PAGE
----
Insurers have expressed concern over threats being made by consumers to report them to the Insurance Ombudsman Bureau.
At present, an insurer must pay £500 plus a turnover related levy for any complaint that the ombudsman investigates, even if the ruling goes in the favour of the provider. Some customers, often those who are disgruntled by an insurer’s refusal to pay out following non-disclosure, have been taking advantage of the system by threatening to take the provider to the ombudsman.
The cost of paying the claim is frequently lower than the ombudsman’s charge and some providers are now objecting that this is taking consumerism too far. The system effectively allows customers to bully insurance companies as it is cheaper for insurers to give customers £500 than to go through the procedure.
David Potter, director at OHRA UK, said: “We are having blackmail applied to us.” He described some instances where consumers were threatening to take a complaint against them to the ombudsman, should it refuse to pay out.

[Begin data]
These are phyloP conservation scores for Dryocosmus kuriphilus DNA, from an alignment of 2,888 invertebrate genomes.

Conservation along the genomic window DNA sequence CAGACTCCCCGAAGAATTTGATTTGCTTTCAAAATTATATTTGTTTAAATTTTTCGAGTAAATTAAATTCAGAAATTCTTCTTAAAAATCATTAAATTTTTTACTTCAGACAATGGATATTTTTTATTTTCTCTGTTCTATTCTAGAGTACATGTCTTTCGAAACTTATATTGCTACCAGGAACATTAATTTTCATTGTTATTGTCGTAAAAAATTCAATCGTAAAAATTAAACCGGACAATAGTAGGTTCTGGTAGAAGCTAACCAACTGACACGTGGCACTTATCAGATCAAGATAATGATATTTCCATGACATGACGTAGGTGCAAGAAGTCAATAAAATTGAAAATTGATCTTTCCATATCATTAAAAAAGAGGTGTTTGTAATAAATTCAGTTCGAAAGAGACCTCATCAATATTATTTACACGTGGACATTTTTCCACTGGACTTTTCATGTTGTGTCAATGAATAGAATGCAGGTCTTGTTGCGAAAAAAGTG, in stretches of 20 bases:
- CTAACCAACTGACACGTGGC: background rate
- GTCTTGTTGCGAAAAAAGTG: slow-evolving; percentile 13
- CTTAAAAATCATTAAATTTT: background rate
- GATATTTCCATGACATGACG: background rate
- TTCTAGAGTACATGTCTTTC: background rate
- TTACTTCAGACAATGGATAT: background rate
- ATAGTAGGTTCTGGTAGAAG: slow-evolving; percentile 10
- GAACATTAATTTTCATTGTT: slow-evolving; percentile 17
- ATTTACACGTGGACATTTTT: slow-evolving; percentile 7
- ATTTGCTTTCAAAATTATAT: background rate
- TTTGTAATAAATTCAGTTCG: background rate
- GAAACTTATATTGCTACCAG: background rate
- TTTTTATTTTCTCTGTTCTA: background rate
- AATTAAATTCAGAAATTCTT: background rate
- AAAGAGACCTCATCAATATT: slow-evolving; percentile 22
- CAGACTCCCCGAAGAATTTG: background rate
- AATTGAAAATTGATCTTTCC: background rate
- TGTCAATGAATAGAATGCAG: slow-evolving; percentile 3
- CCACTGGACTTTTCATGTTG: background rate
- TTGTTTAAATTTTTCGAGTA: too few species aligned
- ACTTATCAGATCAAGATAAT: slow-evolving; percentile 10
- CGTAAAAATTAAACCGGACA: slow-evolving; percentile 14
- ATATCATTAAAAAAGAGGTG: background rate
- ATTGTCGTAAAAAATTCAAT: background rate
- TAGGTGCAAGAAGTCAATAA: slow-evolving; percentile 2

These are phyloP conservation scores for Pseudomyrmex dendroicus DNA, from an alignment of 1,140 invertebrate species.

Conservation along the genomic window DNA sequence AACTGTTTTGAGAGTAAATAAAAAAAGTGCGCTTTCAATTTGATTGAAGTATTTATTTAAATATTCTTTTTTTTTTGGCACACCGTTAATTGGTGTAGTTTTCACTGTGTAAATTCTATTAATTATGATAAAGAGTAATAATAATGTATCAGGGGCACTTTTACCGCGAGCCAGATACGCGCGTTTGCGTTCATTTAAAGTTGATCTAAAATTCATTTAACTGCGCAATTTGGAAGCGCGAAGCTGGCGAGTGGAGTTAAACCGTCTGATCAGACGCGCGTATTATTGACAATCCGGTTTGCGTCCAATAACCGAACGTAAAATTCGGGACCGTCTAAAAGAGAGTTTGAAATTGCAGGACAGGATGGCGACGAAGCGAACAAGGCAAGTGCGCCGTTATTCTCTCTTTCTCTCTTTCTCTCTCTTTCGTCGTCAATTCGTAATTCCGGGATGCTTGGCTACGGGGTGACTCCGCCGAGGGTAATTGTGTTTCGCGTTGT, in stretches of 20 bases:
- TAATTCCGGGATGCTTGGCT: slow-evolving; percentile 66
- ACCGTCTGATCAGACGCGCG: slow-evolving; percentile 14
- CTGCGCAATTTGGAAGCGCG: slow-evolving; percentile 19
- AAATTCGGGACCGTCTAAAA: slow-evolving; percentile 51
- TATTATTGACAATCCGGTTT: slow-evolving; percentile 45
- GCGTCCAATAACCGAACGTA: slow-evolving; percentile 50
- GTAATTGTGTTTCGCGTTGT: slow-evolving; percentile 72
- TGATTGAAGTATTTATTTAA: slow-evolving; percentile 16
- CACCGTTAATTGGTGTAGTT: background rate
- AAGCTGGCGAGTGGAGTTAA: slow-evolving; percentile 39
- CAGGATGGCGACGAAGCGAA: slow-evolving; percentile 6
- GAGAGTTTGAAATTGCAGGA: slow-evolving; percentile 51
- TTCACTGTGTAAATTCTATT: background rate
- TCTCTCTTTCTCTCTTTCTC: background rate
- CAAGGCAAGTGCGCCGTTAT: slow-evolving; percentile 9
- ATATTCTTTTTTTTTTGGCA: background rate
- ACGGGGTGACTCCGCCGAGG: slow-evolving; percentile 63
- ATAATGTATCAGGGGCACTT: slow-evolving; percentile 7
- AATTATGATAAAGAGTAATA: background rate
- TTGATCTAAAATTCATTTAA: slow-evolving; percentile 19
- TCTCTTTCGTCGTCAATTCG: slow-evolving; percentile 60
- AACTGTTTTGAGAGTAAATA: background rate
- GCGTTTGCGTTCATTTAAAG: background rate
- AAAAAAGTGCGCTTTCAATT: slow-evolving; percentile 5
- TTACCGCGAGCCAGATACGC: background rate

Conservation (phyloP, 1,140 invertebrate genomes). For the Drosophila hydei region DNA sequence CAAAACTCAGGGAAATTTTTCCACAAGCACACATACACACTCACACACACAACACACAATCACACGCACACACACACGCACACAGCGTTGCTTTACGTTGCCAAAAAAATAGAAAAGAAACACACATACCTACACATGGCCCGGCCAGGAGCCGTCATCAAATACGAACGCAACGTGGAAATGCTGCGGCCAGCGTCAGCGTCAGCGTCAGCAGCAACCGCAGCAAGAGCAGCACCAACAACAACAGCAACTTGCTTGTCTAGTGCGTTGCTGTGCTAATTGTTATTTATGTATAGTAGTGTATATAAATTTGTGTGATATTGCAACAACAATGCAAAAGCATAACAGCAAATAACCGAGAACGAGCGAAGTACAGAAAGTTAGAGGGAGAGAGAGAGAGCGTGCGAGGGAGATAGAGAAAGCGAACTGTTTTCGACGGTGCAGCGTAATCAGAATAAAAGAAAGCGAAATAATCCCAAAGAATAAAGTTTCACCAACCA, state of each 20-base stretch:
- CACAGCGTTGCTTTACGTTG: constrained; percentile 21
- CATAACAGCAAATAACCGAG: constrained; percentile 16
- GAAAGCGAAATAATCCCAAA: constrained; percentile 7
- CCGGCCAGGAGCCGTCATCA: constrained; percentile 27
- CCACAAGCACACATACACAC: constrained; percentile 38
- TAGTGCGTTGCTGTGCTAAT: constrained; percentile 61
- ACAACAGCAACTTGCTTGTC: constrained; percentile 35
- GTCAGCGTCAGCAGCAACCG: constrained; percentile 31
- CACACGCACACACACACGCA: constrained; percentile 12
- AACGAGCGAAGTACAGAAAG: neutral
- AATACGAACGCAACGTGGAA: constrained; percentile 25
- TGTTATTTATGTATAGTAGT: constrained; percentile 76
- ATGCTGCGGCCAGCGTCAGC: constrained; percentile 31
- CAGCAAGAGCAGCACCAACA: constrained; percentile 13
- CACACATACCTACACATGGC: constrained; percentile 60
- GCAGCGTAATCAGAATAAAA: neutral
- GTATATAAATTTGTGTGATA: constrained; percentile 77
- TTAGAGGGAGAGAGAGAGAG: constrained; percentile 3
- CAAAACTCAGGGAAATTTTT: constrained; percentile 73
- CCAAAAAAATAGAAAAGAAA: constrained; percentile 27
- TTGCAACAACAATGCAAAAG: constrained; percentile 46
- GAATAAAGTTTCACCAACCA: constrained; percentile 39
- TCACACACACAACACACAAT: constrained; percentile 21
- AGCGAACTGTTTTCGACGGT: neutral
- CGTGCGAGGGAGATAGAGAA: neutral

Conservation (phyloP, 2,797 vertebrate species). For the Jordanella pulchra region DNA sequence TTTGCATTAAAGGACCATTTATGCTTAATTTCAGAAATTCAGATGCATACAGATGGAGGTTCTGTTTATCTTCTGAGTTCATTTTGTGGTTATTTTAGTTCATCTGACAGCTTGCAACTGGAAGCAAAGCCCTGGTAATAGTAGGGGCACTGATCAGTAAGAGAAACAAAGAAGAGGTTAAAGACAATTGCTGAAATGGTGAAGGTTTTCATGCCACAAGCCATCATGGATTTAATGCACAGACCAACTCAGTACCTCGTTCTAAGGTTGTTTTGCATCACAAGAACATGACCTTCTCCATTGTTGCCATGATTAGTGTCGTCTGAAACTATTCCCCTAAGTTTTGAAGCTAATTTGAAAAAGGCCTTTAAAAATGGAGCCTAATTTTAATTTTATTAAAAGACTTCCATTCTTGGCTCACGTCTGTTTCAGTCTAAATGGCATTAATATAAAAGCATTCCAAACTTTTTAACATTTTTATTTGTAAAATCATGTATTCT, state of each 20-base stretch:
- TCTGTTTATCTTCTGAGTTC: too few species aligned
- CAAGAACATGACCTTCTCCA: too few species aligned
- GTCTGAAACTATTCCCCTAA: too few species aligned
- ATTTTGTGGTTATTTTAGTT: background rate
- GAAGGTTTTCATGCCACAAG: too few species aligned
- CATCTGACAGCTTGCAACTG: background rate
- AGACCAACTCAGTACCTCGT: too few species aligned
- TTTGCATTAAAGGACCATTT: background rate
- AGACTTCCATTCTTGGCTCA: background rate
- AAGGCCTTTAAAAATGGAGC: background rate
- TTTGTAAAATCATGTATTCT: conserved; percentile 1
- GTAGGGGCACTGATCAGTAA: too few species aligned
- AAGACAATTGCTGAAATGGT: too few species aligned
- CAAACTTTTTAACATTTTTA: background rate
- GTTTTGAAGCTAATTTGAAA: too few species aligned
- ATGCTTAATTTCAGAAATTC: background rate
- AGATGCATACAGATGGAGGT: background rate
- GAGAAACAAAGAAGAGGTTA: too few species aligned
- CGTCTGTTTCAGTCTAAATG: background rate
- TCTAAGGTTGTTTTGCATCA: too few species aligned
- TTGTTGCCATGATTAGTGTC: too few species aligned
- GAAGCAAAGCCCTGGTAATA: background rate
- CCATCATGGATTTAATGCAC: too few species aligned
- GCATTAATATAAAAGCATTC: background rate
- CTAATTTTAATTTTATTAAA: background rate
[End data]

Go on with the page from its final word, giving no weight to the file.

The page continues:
Potter said that while OHRA refuses to bow to threats, he is concerned by the extra costs entailed by the company as a result of an ombudsman investigation.
“We have a responsibility to protect our policyholders against these costs,” he said. “The only alternatives are to reduce the fee or ask the consumer to pay should the ombudsman rule in the insurer’s favour, but this is not the approach the ombudsman likes to take.”
It has also been suggested that spreading the cost across the insurance industry may provide a solution.
A spokesperson from the Insurance Ombudsman Bureau said that “the ombudsman is the final arbiter of any member company’s complaints procedure”.
Other providers have said the system has always been efficient. “We’ve always been impressed with our dealings with the ombudsman, it has always done a thorough job” said Gillian Gibbons, public relations manager at Prime Health.
“It is a good system and although it is a lot of money we are in favour of the ombudsman system,” she added.